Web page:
Monthly Archive for November, 2013

Your Right Arm for a Publication in AER

Here are a few posts on the publication process. The first, is a piece that reports that economists would give up half a thumb to publish in AER. Is this true, economists? The next piece is on an app that users can download to ping journals every time there is an article they’d like to read but can’t because of gated access, e.g. an OA button. We even include an image of the button. The final two pieces are on replication, a growing area of interest among the open access community. The first discusses a team that replicated multiple psychology publications. Were they replicable? Read the article. The second discusses using github as a repository for data and code.

Your Right Arm for a Publication in AER?
Arthur Attema, Werner Brower, Job Van Exel | Economic Inquiry
March 24 2013
Abstract | Paper
The time tradeoff (TTO) method is popular in medical decision making for valuing health states. We use it to elicit economists’ preferences for publishing in top economic journals and for living without limbs.

Open Access Button Press Release
November 18, 2013
Tracking and mapping the impact of paywalls one click at a time
OA button

Push Button for Open Access
Stephen Curry | The Guardian
November 18, 2013

Psychologists strike a blow for reproducibility
Ed Yong | Nature
November 26, 2013
. . . To tackle this ‘replicability crisis’, 36 research groups formed the Many Labs Replication Project to repeat 13 psychological studies.

Git/GitHub, Transparency, and Legitimacy in Quantitative Research
Zach Jones | The Political Methodologist
November 18, 2013

Reproducibility and R: Neotoma
Simon J. Goring | Williams Lab Meeting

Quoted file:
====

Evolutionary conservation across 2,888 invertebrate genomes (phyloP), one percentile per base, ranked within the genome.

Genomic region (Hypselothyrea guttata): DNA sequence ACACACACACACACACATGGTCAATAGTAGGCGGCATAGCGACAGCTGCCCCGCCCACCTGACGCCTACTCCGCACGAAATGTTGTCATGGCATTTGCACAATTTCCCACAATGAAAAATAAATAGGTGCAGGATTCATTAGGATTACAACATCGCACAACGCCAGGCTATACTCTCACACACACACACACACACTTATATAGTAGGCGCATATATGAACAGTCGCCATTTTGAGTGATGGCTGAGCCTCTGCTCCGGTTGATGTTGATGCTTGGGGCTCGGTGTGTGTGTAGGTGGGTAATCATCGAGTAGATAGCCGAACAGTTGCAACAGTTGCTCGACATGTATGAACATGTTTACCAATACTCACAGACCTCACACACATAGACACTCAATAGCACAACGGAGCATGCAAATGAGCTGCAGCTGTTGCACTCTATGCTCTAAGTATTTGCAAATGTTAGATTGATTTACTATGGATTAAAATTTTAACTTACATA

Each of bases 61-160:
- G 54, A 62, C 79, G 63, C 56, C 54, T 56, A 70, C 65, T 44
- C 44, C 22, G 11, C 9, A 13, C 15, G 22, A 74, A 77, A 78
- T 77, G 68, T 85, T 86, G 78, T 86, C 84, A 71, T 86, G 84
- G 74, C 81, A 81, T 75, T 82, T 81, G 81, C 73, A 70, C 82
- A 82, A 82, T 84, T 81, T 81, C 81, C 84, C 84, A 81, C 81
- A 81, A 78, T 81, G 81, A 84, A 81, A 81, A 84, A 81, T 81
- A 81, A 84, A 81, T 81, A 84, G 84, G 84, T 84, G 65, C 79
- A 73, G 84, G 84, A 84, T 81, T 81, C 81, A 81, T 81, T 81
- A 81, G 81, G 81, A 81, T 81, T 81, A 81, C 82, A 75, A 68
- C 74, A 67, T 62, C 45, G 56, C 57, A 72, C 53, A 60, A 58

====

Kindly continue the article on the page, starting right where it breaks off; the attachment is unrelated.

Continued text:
University of Wisconsin -Madison
November 19, 2013
These are slides for a presentation about ways to improve the reproducibility of scientific workflows using R.

Running Afoul of Regulators

23andme, the popular genetic testing website, has received a cease and desist letter from the FDA. The gist of the letter is that they have not provided evidence that their test works. And, the FDA also worries that the general public does not have the scientific background to interpret the results. For instance, if a woman does not carry the BRCA gene, does that mean that mammograms are not necessary?

Another take on the ‘no evidence’ by John Wilbanks is that 23andme is sitting on some dynamite data (or not). His piece touches on open data.

FDA Warning Letter
November 22, 2013

FDA warns maker of genetic-testing kit
Brady Dennis | Washington Post
November 25, 2013

The FDA said the company repeatedly has failed to provide the scientific data necessary to prove that its test works as advertised.

Perhaps more significantly, the agency’s action underscores its unease about the potential consequences of direct-to-consumer genetic tests, which can provide people with detailed information but not necessarily the context necessary to interpret what it means or how they should proceed.

It also highlighted a contentious debate that has unfolded in recent years over how and whether the government should police an individual’s access to information about his or her genes.

FDA Tells 23andMe to Stop Marketing DNA Kits; 23andMe Says It’s Sorry for Being Slow
Liz Gannes | All Things D blog (allthingsd.com)
November 25, 2013


23andme gets a nastygram for the holidays

John Wilbanks | Del-Fi Blog (http://del-fi.org/)
November 25, 2013
“But since 23andme won’t tell anyone, we don’t know which way. This fits into a general pattern of espousing open science while not practicing it for the company.”

FDA slaps personal genomics startup 23andme with stiff warning
Dan Munro | Forbes
November 25, 2013

The curious case of 23andMe
Ryan Bradley | CNN Money
November 26, 2013

And here are two articles from the past on 23andme:

What Are Genomic Testing Firms Like 23andMe Really After?
Shannon Brownlee | Mother Jones
December 2009

Consumers Slow to Embrace the Age of Genomics
Andrew Pollack | New York Times
March 19, 2010

Do You Still Trust the Census Bureau?

The New York Daily News had a typically provacative headline “Census ‘faked’ 2012 election jobs report” two nights ago. This is a serious charge and even more, it contributes fodder to those who do not trust or support the federal data infrastructure in the first place. The following is the banner above the comments section for the New York Post article – and this sentiment probably represents the early coverage of this story.